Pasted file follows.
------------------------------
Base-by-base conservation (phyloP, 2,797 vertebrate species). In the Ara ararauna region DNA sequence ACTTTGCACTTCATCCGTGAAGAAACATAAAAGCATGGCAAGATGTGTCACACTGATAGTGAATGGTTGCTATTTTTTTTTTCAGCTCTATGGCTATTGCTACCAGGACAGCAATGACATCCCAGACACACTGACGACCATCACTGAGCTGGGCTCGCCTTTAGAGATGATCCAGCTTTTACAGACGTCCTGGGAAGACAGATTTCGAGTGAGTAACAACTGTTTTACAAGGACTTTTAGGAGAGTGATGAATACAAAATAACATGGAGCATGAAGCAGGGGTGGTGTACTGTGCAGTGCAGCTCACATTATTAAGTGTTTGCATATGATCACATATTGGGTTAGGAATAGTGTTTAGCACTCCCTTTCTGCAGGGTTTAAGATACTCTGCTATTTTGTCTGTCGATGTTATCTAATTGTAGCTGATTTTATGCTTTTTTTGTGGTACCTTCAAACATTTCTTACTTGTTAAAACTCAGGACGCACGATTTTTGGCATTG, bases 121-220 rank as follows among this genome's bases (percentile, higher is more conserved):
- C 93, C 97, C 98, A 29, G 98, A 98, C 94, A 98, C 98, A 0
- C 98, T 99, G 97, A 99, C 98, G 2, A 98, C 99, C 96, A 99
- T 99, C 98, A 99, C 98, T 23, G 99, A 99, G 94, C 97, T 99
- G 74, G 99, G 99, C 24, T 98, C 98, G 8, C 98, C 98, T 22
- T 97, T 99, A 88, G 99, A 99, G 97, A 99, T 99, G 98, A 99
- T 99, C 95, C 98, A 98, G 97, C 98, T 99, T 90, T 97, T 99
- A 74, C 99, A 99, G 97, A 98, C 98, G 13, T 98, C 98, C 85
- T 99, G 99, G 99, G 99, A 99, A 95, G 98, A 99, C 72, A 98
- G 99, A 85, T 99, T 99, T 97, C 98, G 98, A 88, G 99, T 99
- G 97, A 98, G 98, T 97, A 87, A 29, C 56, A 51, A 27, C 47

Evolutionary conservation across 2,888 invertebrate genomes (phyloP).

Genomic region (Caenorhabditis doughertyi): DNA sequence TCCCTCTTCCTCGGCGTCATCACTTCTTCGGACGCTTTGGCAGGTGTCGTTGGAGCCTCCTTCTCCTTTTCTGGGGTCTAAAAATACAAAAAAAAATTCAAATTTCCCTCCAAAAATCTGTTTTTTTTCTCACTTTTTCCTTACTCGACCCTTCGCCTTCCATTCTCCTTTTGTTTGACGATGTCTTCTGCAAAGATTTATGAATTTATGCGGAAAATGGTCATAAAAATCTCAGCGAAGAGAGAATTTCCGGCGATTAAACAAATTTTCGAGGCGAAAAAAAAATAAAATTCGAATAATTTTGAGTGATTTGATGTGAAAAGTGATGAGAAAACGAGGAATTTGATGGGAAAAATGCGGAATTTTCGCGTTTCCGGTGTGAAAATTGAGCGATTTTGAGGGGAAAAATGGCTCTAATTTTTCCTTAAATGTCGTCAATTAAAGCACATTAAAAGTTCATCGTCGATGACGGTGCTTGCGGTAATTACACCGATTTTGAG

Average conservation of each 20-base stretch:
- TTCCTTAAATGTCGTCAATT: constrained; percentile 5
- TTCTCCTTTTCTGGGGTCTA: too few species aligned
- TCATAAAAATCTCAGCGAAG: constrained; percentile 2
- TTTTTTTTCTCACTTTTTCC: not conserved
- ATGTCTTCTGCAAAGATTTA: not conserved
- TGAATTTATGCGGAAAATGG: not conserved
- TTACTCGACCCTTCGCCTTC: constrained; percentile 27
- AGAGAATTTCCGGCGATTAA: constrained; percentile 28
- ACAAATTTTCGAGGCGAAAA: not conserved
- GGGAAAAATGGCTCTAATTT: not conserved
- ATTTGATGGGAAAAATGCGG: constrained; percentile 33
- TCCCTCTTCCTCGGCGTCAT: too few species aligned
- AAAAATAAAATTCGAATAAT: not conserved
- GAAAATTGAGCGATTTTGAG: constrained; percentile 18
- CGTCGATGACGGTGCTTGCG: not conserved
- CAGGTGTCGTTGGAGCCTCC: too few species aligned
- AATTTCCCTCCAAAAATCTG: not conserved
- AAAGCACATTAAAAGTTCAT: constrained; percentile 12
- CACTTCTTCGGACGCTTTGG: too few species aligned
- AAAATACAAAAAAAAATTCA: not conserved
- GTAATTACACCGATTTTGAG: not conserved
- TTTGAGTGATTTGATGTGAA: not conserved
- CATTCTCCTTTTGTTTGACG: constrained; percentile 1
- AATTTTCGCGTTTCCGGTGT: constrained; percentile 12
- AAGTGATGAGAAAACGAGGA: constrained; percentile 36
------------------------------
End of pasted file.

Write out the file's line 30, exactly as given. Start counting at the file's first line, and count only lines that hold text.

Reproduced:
- CAGGTGTCGTTGGAGCCTCC: too few species aligned